Every year on August 11, people celebrate Mountain Day, or Yama no Hi 山の日, in Japan. This is the country’s newest public holiday, enacted in 2014 with the intention to encourage people to pay homage to, and appreciate blessings from, the mountains.
Learn more about Mountain Day in Japan, its significance and some mountain-related Japanese words.
Celebrating Mountain Day in Japan
It shouldn’t come as a surprise that there is a public holiday in Japan celebrating the mountains. More than 70% of the country is mountainous and the highest peak, Mt Fuji (Fujisan, 富士山) at 3,775 metres, is one of the most famous mountains in the world.
Traditionally, mountains have held great spiritual significance in Japanese culture and they are often revered, sacred places. This makes complete sense when you think about the strong relationship the Shintō 神道 religion has with nature.
The Japanese Alpine Club and other hiking, trekking and skiing enthusiasts advocated for a public holiday to celebrate the country’s mountainous landscape. The law establishing Mountain Day was enacted in 2014 and first enforced in 2016.
It is said that August 11 was chosen because the kanji for “eight” (八) looks like a mountain and the number 11 looks like two trees.
Since it’s a new holiday, there are no traditions observed. However, what better way to celebrate Mountain Day than to spend some time in the mountains? Read more about where to experience breathtaking mountains in Japan.
Did you know that Japan has 16 public holidays? Read more about them in our article here.
The most famous mountains in Japan
There is a deep reverence and spiritual connection to nature in Japan thanks to the Shintō religion, which emphasises the power and divinity of nature. Spirits, or kami 神, take the form of things found in nature like mountains, trees, rivers, and so on.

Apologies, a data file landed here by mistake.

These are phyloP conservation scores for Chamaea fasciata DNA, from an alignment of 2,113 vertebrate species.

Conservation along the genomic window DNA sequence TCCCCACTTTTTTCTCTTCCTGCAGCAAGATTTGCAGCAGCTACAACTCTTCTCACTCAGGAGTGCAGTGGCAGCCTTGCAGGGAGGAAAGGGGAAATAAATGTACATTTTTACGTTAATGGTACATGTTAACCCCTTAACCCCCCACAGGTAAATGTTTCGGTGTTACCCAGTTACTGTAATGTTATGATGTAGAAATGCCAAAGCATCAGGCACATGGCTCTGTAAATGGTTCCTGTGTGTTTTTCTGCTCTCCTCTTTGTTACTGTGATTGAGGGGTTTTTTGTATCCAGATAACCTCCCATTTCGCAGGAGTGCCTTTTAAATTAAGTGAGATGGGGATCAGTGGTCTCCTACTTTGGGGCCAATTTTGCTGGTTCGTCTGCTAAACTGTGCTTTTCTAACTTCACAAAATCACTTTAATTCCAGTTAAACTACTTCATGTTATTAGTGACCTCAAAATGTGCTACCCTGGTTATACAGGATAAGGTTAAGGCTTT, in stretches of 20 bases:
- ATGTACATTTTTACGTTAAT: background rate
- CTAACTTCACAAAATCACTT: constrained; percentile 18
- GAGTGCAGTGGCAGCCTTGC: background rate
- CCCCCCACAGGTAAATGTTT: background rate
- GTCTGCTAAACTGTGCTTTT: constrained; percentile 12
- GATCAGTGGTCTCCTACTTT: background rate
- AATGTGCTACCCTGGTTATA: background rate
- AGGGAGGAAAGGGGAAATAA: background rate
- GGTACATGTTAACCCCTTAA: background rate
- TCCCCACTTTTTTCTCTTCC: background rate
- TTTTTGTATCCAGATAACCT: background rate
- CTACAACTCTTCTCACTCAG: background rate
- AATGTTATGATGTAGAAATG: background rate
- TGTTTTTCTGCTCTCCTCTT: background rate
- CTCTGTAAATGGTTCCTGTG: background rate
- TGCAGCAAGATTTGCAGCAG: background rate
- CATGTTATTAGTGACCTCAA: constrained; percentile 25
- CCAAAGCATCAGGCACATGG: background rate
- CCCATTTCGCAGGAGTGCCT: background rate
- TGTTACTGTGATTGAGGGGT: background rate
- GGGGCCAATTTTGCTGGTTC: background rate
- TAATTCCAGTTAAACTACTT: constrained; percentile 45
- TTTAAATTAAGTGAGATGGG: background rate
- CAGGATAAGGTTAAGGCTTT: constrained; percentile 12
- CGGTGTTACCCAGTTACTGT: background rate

There are three mountains considered to be the holiest mountains in Japan: Mt Fuji, Mt Haku (Hakusan 白山) and Mt Tate (Tateyama 立山). Together, they are known as Sanreizan 三霊山, or the Three Holy Mountains and are believed to possess spiritual powers.
Aside from being a symbol of Japan, Mt Fuji is a gathering point for the spirits of ancestors. The main deity associated with Mt Fuji is Shintō goddess Konohana Sakura Hime, the Goddess of Flowering Trees. “Fuji” is also the Ainu word for “fire”, so the fire god is associated with Mt Fuji and honoured in a fire ceremony at the end of each year’s climbing season.
While Mt Fuji is associated with fire, Mt Haku – located near Kanazawa in Ishikawa Prefecture – is worshipped as the god of water. This is because three nearby rivers get their water from this mountain. The water from these rivers is essential for local farmers. Hakusan, meaning White Mountain, is covered in snow for most of the year, making it a popular destination for skiers and snowboarders.
Finally, Mt Tate is known as the place where spirits come back. It used to be where Buddhist Monks trained, but nowadays is a popular hiking destination like its other holy mountain counterparts. Along with hiking, people enjoy onsen when visiting this mountain. It is also covered in snow for much of the year, making it a difficult peak to climb for most of the year.
Yama no Hi is the perfect time to learn some easy mountain-related Japanese vocabulary.
Things to do in the mountains
Visit Japan’s mountains while studying Japanese in Japan
Living and studying in Japan will give you the opportunity to explore the country’s mountains in your own time. Head out for hiking adventures on your weekends or plan a trip to the snow during term break in winter.
Go! Go! Nihon can help you choose the best school for your goals. We partner with language schools across the country, which offer a variety of course options, and leave the paperwork for your student visa to us. Learn more about the application process here.